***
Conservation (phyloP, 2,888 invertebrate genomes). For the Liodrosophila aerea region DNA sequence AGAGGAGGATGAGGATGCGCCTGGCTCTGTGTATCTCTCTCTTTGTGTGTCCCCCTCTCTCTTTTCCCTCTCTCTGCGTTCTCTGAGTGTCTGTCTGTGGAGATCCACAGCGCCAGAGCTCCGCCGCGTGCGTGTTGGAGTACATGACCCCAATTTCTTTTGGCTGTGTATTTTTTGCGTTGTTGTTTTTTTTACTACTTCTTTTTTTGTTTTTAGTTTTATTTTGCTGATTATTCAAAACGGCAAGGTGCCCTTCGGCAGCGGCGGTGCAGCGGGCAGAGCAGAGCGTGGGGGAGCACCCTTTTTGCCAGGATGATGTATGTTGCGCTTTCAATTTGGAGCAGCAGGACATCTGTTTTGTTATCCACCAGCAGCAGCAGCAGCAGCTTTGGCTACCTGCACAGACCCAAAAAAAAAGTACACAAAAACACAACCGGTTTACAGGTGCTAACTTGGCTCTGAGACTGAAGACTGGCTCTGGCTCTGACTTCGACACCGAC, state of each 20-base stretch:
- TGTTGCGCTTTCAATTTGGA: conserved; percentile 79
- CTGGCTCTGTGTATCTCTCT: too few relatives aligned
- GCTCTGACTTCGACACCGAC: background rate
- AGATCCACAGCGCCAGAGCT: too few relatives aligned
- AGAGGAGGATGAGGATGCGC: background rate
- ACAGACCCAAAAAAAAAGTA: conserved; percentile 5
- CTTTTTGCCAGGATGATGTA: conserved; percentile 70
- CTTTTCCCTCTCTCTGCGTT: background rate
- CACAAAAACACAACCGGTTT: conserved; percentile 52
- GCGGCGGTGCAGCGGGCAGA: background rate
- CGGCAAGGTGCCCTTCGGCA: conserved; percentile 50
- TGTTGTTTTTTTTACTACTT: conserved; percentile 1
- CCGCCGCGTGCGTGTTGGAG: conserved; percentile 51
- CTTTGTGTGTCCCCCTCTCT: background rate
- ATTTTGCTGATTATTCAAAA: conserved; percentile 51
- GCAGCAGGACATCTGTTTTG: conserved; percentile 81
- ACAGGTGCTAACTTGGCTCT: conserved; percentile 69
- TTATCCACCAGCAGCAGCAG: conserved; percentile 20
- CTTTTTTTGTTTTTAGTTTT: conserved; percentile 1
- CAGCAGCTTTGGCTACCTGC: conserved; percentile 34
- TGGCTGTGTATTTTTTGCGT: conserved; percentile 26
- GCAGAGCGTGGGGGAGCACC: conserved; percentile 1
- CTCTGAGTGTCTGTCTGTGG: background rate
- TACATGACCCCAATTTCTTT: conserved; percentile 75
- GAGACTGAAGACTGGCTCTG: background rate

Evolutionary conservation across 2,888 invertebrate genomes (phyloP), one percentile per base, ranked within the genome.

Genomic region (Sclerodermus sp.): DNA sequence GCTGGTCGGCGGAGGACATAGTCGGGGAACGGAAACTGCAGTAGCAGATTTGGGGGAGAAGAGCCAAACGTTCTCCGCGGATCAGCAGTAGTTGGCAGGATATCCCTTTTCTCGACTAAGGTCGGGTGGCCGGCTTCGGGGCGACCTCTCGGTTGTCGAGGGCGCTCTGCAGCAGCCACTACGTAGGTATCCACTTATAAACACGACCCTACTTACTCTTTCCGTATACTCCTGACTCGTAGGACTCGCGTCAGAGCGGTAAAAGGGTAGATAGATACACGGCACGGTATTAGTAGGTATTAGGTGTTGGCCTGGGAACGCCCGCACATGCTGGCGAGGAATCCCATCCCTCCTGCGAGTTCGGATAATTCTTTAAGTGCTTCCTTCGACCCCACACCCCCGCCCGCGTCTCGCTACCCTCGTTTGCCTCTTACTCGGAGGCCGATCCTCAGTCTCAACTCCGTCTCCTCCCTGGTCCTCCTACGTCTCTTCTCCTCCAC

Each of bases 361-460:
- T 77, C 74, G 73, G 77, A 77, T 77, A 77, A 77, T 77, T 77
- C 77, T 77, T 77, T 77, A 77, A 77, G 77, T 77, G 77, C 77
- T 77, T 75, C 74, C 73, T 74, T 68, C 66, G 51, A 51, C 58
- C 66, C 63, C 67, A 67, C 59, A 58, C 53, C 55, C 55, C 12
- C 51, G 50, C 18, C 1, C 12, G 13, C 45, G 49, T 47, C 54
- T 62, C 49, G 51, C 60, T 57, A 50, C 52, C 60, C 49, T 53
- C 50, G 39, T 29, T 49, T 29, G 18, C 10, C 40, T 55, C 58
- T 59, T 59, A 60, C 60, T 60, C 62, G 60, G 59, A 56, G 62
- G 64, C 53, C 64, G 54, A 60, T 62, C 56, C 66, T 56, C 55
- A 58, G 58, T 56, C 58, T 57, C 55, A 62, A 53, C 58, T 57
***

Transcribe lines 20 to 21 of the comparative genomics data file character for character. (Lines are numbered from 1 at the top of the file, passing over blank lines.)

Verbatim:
- CTTTTTTTGTTTTTAGTTTT: conserved; percentile 1
- CAGCAGCTTTGGCTACCTGC: conserved; percentile 34